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Citation Context ...hey assign to class labels), it can be shown that there is an optimal metric or distance measure to use for vector quantization and onenearest-neighbour classification (Baxter, 1995a, 1997b; Baxter & =-=Bartlett, 1998-=-). This metric can be learnt by sampling from a subset of tasks from the environment, and then used as a distance measure when learning novel tasks drawn from the same environment. Bounds on the numbe... |

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Citation Context ... “VBMS” or Variable Bias � Management System was introduced as a mechanism for selecting amongst different learning algorithms when tackling a new learning problem. “STABB” or Shift To a Bet=-=ter Bias (Utgoff, 1986) wa-=-s another early scheme for adjusting bias, but unlike VBMS, STABB was not primarily focussed on searching for bias applicable to large problem domains. Our use of an “environment of related tasks”... |

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Citation Context ...ly many training tasks it produces a hypothesis space that with high probability contains good solutions to novel tasks. Another term that has been used for this process is Learning to Learn (Thrun & =-=Pratt, 1997).-=- Our main theorems are stated in an agnostic setting (that is, � does not necessarily contain a hypothesis space with solutions to all the problems in the environment), but we also give improved bou... |

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Citation Context ...the conditional probabilities they assign to class labels), it can be shown that there is an optimal metric or distance measure to use for vector quantization and onenearest-neighbour classification (=-=Baxter, 1995-=-a, 1997b; Baxter & Bartlett, 1998). This metric can be learnt by sampling from a subset of tasks from the environment, and then used as a distance measure when learning novel tasks drawn from the same... |

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Citation Context ...ssibility” on the hypothesis space family � . Permissibility was introduced by Pollard (1984) for ordinary hypothesis classes � . His definition is very similar to Dudley’s “image admissible=-= Suslin” (Dudley, 1984). We will be extending this d-=-efinition to cover hypothesis space families. Throughout this section we assume all functions � map from (the complete separable metric � space) into � ������� . � � ��� ... |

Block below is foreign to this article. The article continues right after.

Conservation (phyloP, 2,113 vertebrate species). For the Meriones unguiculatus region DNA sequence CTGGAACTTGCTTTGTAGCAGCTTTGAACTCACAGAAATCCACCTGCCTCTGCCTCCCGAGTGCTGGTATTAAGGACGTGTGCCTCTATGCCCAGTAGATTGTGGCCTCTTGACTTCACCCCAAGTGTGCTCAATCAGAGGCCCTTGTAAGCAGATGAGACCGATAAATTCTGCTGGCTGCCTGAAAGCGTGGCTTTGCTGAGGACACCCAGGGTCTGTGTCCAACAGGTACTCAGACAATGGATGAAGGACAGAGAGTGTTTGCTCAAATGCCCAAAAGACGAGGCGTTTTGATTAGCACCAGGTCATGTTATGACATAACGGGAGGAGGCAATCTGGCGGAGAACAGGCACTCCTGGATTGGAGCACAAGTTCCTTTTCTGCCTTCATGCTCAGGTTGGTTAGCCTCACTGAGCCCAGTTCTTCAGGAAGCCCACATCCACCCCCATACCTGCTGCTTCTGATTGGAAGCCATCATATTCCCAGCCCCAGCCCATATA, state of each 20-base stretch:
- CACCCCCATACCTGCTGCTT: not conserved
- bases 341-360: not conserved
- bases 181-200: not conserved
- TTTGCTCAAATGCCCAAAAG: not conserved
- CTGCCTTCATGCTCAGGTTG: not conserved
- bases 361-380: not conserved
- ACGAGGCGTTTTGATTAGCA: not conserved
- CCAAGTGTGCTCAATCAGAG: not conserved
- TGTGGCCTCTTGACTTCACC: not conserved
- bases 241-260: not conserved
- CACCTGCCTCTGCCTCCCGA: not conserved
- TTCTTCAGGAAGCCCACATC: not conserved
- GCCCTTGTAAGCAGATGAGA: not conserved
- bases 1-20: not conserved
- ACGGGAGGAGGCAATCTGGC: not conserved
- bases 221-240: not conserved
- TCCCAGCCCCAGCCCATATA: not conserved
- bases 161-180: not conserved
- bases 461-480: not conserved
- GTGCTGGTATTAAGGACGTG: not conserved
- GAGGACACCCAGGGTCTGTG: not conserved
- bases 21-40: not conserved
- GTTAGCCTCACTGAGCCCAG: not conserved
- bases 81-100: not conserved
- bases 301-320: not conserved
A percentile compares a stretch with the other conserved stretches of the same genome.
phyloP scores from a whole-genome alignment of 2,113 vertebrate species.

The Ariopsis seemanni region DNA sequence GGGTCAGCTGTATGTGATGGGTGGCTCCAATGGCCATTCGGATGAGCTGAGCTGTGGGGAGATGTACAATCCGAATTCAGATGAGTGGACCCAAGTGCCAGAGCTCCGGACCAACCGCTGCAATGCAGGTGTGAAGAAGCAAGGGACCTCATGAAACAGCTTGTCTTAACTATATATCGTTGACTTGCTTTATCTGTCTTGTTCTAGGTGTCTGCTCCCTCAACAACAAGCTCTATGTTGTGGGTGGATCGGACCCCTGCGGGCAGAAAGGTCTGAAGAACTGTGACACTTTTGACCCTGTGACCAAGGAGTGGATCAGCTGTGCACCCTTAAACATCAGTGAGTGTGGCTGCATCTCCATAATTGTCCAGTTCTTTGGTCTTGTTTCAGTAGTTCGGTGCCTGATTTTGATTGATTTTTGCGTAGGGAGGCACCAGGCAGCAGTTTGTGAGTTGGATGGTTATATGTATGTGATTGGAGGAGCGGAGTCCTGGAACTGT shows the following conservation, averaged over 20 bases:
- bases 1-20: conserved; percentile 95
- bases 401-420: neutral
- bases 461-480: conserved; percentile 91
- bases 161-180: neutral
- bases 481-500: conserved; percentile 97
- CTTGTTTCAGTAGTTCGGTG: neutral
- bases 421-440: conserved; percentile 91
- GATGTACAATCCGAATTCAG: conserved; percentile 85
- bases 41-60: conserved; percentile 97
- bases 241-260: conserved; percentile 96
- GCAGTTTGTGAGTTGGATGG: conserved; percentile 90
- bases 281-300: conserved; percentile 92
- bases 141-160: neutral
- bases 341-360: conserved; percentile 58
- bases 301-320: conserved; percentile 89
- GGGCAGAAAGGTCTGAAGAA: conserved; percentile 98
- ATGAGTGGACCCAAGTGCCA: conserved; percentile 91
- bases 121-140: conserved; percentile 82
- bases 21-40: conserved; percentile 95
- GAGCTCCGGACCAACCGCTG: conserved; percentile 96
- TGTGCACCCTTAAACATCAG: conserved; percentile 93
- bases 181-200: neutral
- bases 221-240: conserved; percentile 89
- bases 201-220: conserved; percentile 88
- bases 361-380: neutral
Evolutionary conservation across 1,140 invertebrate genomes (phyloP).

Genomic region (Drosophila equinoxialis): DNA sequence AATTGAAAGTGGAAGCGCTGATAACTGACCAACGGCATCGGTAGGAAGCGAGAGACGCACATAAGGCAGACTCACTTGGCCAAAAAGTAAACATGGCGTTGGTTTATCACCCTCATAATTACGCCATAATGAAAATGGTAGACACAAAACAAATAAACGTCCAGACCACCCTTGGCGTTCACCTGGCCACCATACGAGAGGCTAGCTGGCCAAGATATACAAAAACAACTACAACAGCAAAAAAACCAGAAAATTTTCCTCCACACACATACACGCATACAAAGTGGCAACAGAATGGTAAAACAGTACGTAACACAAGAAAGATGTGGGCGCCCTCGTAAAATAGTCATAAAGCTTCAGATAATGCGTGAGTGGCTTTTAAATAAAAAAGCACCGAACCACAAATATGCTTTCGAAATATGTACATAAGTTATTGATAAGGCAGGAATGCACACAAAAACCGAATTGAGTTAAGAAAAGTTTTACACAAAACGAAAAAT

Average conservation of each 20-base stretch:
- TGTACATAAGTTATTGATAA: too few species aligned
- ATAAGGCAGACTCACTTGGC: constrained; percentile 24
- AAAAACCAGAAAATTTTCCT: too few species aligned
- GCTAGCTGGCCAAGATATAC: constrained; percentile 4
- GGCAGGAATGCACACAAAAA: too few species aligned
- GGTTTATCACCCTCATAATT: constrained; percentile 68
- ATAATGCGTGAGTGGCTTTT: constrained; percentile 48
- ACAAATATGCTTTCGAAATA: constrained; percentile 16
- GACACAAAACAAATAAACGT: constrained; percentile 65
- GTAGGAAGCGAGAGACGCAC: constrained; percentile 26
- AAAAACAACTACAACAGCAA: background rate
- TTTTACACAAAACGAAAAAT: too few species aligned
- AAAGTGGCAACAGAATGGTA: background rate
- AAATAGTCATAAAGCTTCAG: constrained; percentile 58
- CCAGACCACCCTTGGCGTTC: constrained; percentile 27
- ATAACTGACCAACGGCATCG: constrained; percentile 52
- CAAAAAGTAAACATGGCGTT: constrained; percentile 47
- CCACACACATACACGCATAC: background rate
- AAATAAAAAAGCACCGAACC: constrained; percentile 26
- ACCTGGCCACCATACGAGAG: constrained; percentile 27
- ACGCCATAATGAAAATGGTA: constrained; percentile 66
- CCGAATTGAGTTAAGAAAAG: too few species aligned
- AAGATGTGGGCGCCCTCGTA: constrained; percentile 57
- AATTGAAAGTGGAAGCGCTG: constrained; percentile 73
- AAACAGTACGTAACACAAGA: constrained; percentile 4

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Citation Context ...run and Pratt (1997, chapter 1) for a more comprehensive treatment. Hierarchical Bayes. The earliest approaches to bias learning come from Hierarchical Bayesian � methods in statistics (Berger, 1985=-=; Good, 1980-=-; Gelman, Carlin, Stern, & Rubim, 1995). In contrast to the Bayesian methodology, the present paper takes an essentially empirical process approach to modeling the problem of bias learning. However, a... |

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Citation Context ...� � ¢ � if � � ������� � � ¢ � ¤¥¤¥¤ � � ������� ��� ��� � , and otherwise. Hence, � ¨ � � ��� � � �����=-= � � � � ¢ ��� � which is half the probability that a binomial � ����������� Slud’s inequality (Slud, 1977), � � � � � � � � � � � � � ��� � � ����� � � � � � � � ¨ � � � ¢ � � � � � ��� � � � � � � � � ¢ �-=- � � � � � � � � � � ��� � � � ��� � � � � � � � � � � � � � � � � � � ��� � � � � � � � � � � rando... |

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Citation Context ...task is the initial choice of hypothesis space; it has to be large enough to contain a solution to the problem at hand, yet small enough to ensure good generalization from a small number of examples (=-=Mitchell, 1991-=-). Once a suitable bias has been found, the actual learning task is often straightforward. Existing methods of bias generally require the input of a human expert in the form of heuristics and domain k... |

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Citation Context ...hey assign to class labels), it can be shown that there is an optimal metric or distance measure to use for vector quantization and onenearest-neighbour classification (Baxter, 1995a, 1997b; Baxter & =-=Bartlett, 1998-=-). This metric can be learnt by sampling from a subset of tasks from the environment, and then used as a distance measure when learning novel tasks drawn from the same environment. Bounds on the numbe... |

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Citation Context ...� � � � � � � � � � � ��� � � � ��� � � � � � � � � � � � � � � � � � � ��� � � � � � � � � � � ra=-=ndom variable is at least ����� . By � � ��� � � � � � � where is normal � ����� . Tate’s inequality (Tate, 1953) states that for all � ����� , � ��� � ��� � � � ��-=-� ��� ����� � � Combining the last two inequalities completes the proof. � � Let all � distributions � � � such that � � ����� � th row of � , and for... |